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Revolutions in Differential Equations: Exploring ODEs with Modern Technology available in Paperback
The central theme of this book is to show how modern technology can be incorporated into differential equations courses. The book was written with the teacher in mind. The articles provide material for study and reflection that will help teachers pull out ideas relevant to their own classroom situations. Articles touch on a variety of topics: the use of laboratories in ODE courses, modeling using ODEs and computers, dynamical systems, computer exploration of concepts taught in ODE courses, ODE solvers and their use in the classroom, and Internet resources available for the ODE class.
Modern technology and the impetus for change sparked by the reform calculus movement have had a profound effect on how differential equations is taught--both in terms of content and pedagogy. Teachers are confronted with a variety of textbooks that are very different from each other and from previous editions. Revolutions in Differential Equations can provide teachers with the information they need to navigate this complicated road.
The authors of the articles represent a broad spectrum of workers in the field of differential equations. They are experienced teachers of ODE courses who have accumulated, individually and collectively, expert knowledge on incorporating modern technology into the ODE class. These experiences give them unique insights into the future of the ODE class.
This volume can be used by instructors who teach: differential equations, Calculus I and II (those portions that discuss ODEs), Engineering Mathematics (those portions that discuss ODEs), Mathematical Modeling, and Applied Mathematics.
Read an Excerpt
Modeling and Visualization in the Introductory ODE Course
Robert L. Borrelli
Courtney S. Coleman
Harvey Mudd College
Our increasingly technological society has welcomed computers with open arms.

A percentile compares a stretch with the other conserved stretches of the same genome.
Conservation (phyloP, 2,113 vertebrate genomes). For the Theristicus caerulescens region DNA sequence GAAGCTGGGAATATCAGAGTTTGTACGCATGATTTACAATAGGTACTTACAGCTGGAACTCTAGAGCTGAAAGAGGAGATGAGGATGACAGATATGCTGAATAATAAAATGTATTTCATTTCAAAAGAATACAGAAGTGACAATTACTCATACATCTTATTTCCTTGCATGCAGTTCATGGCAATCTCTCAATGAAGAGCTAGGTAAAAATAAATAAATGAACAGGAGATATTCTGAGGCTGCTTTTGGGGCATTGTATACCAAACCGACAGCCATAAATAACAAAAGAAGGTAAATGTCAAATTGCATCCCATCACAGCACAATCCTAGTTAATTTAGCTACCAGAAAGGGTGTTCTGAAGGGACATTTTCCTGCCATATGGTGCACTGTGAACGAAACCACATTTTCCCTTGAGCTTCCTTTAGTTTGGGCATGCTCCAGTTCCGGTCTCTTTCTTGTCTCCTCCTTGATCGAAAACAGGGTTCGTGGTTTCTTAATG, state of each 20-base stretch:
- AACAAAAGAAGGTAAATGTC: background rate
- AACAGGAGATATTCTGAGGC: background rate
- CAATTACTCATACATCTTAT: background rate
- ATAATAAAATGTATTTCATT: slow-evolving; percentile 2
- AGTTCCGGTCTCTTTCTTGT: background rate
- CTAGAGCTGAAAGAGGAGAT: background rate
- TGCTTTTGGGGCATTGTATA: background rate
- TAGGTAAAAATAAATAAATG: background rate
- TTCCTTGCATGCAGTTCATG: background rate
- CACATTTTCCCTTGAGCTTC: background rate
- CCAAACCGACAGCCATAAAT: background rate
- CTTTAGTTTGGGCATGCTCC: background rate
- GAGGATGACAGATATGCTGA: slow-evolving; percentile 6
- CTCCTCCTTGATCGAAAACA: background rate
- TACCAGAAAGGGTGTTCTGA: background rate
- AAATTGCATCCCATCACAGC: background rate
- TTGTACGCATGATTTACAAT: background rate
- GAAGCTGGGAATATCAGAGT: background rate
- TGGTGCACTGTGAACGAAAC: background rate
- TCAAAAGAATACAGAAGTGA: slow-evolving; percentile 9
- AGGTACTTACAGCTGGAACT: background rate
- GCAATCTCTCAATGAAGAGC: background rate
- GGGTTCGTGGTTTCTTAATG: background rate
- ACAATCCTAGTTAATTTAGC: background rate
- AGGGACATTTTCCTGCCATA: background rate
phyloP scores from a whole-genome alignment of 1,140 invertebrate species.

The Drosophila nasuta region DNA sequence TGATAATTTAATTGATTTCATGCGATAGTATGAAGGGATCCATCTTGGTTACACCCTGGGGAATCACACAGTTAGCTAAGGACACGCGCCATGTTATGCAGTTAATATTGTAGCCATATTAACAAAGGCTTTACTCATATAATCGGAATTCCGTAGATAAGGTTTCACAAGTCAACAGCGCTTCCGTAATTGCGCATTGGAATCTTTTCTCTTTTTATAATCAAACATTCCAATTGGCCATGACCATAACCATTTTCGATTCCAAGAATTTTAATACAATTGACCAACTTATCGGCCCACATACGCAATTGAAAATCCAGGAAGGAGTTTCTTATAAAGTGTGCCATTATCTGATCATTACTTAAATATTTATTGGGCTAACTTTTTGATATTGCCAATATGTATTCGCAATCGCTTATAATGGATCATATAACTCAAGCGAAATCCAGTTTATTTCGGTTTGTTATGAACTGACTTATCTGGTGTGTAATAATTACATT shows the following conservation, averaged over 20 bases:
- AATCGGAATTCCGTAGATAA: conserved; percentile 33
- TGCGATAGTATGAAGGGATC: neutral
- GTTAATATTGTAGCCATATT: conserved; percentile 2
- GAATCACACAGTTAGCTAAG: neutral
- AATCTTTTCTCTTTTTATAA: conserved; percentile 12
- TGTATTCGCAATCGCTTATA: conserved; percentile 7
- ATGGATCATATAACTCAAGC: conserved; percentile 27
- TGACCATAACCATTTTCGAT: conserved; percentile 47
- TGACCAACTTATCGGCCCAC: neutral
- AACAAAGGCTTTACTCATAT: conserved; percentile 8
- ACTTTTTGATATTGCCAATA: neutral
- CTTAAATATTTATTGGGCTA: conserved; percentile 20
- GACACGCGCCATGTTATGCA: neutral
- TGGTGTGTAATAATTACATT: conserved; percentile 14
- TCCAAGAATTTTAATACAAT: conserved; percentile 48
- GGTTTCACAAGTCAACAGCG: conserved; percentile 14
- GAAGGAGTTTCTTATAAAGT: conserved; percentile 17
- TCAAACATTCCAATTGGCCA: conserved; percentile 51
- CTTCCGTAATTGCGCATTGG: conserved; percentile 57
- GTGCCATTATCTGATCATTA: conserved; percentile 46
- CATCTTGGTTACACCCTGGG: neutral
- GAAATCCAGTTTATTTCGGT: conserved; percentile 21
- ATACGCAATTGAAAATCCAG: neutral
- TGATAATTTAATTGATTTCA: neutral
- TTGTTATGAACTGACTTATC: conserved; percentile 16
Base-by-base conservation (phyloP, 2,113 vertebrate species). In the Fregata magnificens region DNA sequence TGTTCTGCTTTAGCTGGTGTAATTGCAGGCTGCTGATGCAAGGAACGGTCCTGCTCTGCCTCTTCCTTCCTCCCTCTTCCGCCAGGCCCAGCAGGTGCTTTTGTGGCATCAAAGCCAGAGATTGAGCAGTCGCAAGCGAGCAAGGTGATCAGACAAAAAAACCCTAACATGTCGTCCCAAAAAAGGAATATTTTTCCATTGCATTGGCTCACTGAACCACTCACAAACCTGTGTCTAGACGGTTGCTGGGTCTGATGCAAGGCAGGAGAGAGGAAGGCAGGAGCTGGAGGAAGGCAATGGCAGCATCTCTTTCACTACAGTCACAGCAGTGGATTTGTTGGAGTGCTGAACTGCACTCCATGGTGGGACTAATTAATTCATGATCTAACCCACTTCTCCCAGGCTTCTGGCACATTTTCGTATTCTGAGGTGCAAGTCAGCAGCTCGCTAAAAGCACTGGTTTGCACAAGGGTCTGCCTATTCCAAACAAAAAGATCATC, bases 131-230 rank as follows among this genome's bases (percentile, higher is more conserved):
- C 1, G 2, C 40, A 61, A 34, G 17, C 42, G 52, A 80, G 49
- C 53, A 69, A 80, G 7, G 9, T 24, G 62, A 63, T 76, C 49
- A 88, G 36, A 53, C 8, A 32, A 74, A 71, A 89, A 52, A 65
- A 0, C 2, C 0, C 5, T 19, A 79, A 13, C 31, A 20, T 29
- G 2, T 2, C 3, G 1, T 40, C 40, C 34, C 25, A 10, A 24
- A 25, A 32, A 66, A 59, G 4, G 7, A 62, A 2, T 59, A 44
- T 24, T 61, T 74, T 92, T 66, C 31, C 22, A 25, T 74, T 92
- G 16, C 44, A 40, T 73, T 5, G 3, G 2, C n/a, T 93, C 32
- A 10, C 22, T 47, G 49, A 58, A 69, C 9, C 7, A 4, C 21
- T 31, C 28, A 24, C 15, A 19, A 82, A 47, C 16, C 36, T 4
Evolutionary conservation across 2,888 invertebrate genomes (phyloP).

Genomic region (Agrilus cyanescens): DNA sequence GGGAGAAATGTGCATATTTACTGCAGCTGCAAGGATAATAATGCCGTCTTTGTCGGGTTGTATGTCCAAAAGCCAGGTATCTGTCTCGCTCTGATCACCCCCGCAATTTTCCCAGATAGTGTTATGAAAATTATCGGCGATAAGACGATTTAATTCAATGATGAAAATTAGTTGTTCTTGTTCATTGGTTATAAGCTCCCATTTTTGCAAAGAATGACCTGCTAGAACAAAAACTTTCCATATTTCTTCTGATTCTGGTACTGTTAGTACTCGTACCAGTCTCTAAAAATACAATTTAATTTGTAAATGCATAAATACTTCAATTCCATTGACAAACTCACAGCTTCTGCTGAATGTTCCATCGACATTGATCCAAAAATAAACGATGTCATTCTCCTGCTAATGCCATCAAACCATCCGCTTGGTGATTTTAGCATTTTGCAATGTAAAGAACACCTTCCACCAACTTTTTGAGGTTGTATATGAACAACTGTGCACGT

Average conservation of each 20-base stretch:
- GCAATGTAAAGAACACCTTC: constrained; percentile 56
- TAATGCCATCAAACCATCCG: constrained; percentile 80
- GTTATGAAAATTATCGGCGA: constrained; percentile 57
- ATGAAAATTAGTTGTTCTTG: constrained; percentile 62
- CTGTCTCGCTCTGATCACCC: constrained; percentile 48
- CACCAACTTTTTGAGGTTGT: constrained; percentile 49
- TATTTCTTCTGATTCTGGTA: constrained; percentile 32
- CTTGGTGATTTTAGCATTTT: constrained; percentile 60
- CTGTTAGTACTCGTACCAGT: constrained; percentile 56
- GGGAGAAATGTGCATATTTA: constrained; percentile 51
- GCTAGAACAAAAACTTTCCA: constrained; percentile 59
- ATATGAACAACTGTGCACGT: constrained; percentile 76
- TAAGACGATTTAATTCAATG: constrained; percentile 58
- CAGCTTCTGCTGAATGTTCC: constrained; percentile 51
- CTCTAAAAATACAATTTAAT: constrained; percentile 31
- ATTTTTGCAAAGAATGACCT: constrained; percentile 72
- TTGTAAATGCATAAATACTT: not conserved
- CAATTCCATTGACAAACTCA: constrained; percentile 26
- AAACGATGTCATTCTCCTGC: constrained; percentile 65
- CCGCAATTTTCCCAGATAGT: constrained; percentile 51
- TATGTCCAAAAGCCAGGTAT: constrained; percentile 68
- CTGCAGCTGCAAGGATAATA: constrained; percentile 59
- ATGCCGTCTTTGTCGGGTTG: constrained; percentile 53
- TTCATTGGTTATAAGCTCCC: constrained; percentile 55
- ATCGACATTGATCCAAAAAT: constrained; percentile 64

No longer the domain of the esoteric few, powerful and (relatively) inexpensive
platforms are being marketed as a panacea for all that ails the civilized world.
Software packages are being churned out by armies of programmers whose genius
has produced code that not only addresses current societal needs, but also opens
doors for more technological change. There are good reasons for this: Most
science and engineering courses in the undergraduate curriculum have been around
so long that their content and method of approach are pretty well defined and
the supporting textbooks reflect this fact. It's in the nature of academia to be
slow to change- we aren't trying to find a niche in a competitive market.
Nevertheless, there are some very encouraging signs over the past decade that
academia is responding to the challenge of using computers in the curriculum in
an effective and creative way.
Reform movements in calculus, linear algebra and differential equations are well under way, and all of them make good use of hands-on projects in connection with the modeling and visualization capabilities that technology provides. However these reform movements ultimately turn out in the twenty-first century, one thing is already clear; modeling and visualization will be in these courses in one way or another for a long time to come.